store. The user calls into our IVR and gets the DTMF application.
Application: "Thank you for calling Umbrellas-R-Us. To get store
locations, press 1, to get hours of operation, press 2, to order umbrellas over the phone,
Caller: Inputs 3, to order an umbrella by phone.
Application: "We have 5 choices of colors for umbrellas. Press 1
for red, 2 for blue, 3 for green, 4 for yellow, and 5 for purple."
Caller: Inputs 5 to order a purple umbrella.
Application: "We have 2 sizes of umbrellas, press 1 for compact
and 2 for full-size."
Caller: Inputs 2 for full size.
At this point the task is not particularly painful, but let's perform the same task
The speech application answers the call:
Application: "Thank you for calling Umbrellas-R-Us. If you would
tell me what you wish to do, we can respond immediately. Would you like store locations,
store hours or would you like to order an umbrella?"
Caller: "Order an umbrella."
Application: "Simply tell me the color you would like. Would you
like a red, blue, yellow, green, or purple umbrella?"
Application: "Compact or full size?"
Caller: "Full size."
The first thing we notice is that we have eliminated the need for the "press one for,
press two for," types of prompts, which take up time and can become repetitive and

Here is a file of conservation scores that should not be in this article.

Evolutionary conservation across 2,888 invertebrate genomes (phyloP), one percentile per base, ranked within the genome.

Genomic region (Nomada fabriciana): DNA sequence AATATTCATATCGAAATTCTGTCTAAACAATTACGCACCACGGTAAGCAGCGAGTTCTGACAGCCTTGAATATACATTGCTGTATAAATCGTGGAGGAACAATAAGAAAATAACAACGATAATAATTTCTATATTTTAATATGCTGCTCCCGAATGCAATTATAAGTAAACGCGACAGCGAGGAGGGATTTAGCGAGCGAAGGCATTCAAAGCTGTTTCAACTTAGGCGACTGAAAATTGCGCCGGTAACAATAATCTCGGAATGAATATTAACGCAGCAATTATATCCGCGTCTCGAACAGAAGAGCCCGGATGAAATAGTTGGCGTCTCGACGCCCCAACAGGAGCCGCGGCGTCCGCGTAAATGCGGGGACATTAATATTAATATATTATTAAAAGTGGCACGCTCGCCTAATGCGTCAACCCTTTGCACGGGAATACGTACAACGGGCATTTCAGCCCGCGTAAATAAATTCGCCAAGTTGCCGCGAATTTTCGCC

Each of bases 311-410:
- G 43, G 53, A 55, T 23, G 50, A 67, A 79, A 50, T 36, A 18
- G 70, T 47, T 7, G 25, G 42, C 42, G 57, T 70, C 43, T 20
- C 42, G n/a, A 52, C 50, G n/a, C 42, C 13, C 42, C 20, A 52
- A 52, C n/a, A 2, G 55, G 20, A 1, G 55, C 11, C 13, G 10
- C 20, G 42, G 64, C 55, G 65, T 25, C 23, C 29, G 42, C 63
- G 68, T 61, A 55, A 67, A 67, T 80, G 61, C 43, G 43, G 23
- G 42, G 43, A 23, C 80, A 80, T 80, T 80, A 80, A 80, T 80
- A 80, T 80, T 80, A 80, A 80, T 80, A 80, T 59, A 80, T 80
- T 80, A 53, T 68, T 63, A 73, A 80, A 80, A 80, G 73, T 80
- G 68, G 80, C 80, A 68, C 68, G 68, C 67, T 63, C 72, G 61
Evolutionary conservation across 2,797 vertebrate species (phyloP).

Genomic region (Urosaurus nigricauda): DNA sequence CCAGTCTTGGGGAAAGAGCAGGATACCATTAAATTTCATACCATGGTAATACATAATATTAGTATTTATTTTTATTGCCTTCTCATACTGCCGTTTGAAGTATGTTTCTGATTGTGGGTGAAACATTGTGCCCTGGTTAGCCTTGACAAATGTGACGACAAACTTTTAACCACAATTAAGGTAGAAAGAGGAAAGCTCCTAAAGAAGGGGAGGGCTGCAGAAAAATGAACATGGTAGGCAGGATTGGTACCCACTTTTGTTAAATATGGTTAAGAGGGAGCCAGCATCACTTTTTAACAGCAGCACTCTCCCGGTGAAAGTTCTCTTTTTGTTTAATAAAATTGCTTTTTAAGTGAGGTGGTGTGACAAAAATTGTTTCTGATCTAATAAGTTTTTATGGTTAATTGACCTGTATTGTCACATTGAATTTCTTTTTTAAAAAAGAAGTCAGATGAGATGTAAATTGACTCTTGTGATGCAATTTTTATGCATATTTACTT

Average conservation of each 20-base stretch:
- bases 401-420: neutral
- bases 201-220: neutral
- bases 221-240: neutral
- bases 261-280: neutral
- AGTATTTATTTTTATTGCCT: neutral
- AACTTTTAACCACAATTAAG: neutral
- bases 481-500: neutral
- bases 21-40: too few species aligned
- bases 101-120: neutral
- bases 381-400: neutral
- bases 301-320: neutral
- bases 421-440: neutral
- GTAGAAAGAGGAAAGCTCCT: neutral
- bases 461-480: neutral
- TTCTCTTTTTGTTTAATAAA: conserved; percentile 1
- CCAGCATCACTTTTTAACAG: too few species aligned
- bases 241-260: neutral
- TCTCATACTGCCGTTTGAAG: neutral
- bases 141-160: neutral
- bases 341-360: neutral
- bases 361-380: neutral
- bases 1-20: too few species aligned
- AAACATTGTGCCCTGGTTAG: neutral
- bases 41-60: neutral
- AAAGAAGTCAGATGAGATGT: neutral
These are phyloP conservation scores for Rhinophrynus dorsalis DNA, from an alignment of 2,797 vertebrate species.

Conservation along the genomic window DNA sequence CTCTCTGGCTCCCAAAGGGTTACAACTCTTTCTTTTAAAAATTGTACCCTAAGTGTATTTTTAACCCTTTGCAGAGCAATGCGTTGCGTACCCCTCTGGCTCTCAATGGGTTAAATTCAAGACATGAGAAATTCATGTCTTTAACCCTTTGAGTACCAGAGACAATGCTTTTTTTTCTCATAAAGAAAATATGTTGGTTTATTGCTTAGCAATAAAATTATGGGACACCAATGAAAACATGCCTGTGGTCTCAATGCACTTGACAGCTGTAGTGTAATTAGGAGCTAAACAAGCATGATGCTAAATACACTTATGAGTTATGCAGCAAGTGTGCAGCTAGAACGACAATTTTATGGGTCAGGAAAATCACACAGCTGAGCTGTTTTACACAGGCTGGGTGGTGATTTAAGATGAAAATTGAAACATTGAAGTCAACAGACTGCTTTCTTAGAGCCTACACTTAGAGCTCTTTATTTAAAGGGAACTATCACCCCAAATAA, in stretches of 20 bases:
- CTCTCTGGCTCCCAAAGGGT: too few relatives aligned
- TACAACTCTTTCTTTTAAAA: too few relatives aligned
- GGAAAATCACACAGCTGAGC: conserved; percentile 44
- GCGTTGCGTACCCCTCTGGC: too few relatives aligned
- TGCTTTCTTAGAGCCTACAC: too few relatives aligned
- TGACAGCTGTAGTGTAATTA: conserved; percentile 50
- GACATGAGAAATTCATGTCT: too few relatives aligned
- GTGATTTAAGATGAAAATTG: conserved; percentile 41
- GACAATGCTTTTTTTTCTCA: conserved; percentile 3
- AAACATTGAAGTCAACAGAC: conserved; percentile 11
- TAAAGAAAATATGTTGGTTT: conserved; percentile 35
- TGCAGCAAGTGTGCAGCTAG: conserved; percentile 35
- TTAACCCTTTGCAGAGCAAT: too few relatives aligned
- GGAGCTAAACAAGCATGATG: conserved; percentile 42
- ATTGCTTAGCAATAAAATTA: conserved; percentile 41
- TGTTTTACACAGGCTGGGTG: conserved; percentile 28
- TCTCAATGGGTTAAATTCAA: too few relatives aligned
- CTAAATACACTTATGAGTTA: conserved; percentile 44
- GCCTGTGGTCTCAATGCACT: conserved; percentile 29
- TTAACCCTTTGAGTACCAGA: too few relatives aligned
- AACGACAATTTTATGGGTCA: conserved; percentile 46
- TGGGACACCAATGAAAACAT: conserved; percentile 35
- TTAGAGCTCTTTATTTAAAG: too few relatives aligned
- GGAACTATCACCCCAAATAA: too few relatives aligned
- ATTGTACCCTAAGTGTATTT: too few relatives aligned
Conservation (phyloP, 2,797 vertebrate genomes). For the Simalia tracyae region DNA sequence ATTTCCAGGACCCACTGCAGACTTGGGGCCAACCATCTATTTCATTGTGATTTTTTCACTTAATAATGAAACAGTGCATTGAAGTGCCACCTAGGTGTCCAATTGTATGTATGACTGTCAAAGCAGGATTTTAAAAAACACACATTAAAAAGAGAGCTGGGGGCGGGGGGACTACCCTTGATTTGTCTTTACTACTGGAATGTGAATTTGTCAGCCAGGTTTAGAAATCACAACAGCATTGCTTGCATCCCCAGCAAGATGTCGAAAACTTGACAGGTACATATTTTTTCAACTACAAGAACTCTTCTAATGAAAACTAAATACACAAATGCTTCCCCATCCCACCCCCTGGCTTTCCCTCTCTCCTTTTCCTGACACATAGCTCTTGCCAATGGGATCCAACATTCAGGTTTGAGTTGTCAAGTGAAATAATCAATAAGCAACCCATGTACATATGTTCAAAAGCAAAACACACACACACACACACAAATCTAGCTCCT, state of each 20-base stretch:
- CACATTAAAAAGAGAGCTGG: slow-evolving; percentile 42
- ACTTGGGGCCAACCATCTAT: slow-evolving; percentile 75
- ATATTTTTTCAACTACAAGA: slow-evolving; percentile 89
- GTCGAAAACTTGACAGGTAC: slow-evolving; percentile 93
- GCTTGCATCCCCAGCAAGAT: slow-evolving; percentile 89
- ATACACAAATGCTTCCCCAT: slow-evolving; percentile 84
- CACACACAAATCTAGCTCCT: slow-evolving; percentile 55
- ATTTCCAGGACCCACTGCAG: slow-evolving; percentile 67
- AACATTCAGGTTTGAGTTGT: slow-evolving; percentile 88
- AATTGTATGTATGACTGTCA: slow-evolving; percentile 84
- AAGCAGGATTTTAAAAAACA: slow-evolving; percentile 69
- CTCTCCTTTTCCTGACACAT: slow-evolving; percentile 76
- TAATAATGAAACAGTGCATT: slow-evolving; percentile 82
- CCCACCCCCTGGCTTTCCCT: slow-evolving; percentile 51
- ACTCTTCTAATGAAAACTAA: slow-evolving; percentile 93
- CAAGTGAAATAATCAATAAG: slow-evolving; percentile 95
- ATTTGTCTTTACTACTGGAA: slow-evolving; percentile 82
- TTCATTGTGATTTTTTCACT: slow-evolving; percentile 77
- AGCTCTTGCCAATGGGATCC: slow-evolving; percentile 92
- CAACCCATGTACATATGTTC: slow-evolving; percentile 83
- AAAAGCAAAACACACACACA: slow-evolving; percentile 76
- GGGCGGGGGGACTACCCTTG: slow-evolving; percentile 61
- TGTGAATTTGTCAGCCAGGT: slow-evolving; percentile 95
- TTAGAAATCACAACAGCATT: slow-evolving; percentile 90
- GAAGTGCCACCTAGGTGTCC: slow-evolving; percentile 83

annoying to a caller. Also, with DTMF as a caller you find yourself attempting to memorize
listed options until you here the choice for which you are looking. With speech, you're
prompted for a choice and you simply speak your selection.
So over all, speech allows you to get through the call process achieving your goal more
expediently and affectively.
Before you start
- Understand how speech will help you users. First and foremost, before making changes
to an application you'll want to ask the question: how will this help my users? You don't
want to add speech just for the sake of saying you now have speech. You want to add speech
to actually help your callers. With the benefits we have covered such as more global
options, quicker call completions, flatter and less hierarchical menus, speech actually
brings a measurable benefit to the table.
- What you don't want to do is to just retrofit your existing application. You don't want
to copy DTMF with speech. For example: "Press or say one for red, press or say two for
blue." This doesn't actually help the user, there is no benefit over DTMF with this
type of application for speech. What you'd want to do is to restructure the application,
and not give in to pressure to duplicate DTMF.
Another thing you'll want to do is to start simple if at all possible. Don't take a very
complex application and try and turn it into a speech application your first time out. There
are aspects of the speech design that are different than working with DTMF. It may take a
little longer to develop, tune, and test. If you have a smaller application it may be best to
start with it. You may also want to consider enabling a portion of your application at first.
This will enable you to get some idea as to how speech development software works, how to
trouble shoot it, how users interact with it and then from there start considering revamping
the entire application.